Beer at the ballpark is expensive. We all know that and understand that because we all know that people need beer to survive as if it were oxygen and those criminals who run the ballpark have us over a barrel.
But it’s getting even more expensive:
Major League Baseball’s average price for a small beer rose from $5.81 last year to $6.16 this year. At this time last year, the highest price for a small beer was the $7.25 the Boston Red Sox were charging at Fenway Park. This year three teams have exceeded that price, with two breaking the $8 barrier for the first time ever.
The rest of that article is a beer price slide show, but if you make it all the way until the end you learn that the most expensive beer in baseball is in Detroit, where a small beer costs $8.75. That’s for 20 ounces, not 16, but it’s still an increase per ounce over last year’s prices for the then-small 16 ouncer. And is more than I paid for sixer of Newcastle at the Giant Eagle last night.
In other news, if you’re heading to Comerica Park this summer, may I recommend stopping by here first?
(link via reader bloodysock)
Veteran utilityman Reid Brignac is in camp with the Astros on a minor league deal. The 31-year-old is close to being done as a major leaguer as he owns a career .219/.264/.309 triple-slash line across parts of nine seasons. In an effort to prolong his big league career, Brignac is now attempting to become a switch-hitter, MLB.com’s Brian McTaggart reports.
I’m going to try it out this year. It was something that I just thought long and hard about and I was like, ‘OK, I’m going to try and see how it goes.’ I used to switch-hit when I was younger off and on, nothing consistent. I could always handle the bat right-handed. I play golf right-handed, so I do a lot of things that way that feel natural.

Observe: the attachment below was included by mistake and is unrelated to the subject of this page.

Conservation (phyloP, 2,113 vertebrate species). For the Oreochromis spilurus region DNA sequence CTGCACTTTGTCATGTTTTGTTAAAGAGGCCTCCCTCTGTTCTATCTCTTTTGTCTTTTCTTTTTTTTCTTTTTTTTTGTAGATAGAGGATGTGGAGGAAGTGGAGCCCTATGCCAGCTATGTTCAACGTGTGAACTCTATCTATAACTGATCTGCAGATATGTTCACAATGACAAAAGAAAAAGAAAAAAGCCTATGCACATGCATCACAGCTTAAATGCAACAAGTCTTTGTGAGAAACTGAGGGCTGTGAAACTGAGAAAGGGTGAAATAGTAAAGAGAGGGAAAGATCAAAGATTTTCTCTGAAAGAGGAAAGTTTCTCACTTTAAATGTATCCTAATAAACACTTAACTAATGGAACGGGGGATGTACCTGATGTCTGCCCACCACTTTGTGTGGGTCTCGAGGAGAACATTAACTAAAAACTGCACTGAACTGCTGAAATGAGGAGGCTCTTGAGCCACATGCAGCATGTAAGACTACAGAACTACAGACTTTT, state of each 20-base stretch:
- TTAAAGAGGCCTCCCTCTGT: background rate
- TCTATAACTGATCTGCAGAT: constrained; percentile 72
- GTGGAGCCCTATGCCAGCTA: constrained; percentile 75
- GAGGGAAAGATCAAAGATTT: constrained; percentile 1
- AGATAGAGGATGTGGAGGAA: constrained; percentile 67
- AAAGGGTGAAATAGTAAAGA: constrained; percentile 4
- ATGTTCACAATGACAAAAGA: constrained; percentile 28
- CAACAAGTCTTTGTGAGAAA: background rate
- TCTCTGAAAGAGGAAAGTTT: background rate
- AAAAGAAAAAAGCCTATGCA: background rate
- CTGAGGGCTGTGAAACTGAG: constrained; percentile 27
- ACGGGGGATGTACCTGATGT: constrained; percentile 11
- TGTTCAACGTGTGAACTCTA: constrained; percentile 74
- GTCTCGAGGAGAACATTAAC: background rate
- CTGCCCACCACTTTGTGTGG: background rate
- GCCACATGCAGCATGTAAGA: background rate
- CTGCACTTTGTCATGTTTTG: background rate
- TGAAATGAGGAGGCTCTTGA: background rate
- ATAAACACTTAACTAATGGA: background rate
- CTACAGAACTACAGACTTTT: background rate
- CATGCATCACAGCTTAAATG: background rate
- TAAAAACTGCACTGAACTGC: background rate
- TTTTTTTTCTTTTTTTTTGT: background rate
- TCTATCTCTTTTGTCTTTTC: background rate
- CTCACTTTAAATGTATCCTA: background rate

I just want to get to the point where I’m trying to stay in games, not get pinch-hit for, not starting games because a lefty is starting. … That could help me stay in the games longer. I’m trying to add a new element. I play multiple positions and now if I can switch hit and be consistent at it, then that can only help me.
As Brignac mentions, he’s also verstile. He’s a shortstop by trade, but has also logged plenty of innings at second base and third base, and has occasionally played corner outfield.
There aren’t any examples — at least that I can think of — where players began switch-hitting late in their careers and actually succeeding in the major leagues. As the saying goes, you can’t teach an old dog new tricks. But here’s hoping Brignac bucks the trend.
Angels shortstop Andrelton Simmons fell off the map a bit last year due to a combination of the Angels’ mediocrity, Simmons’ lack of offense, and a month-plus of missed action due to a torn ligament in his left thumb.
Simmons is still as good and as smart as ever on defense. That was on full display Monday when the Angels hosted the Padres for an afternoon spring exhibition.
With a runner on first base and nobody out in the top of the second inning, Carlos Asuaje grounded a 2-0 J.C. Ramirez fastball to right field. The runner, Hunter Renfroe, advanced to third base. Meanwhile, Asuaje wandered a little too far off the first base bag. Simmons cut off the throw to first base, spun around and fired to Luis Valbuena at first base. Valbuena swiped the tag on Asuaje for the first out of the inning.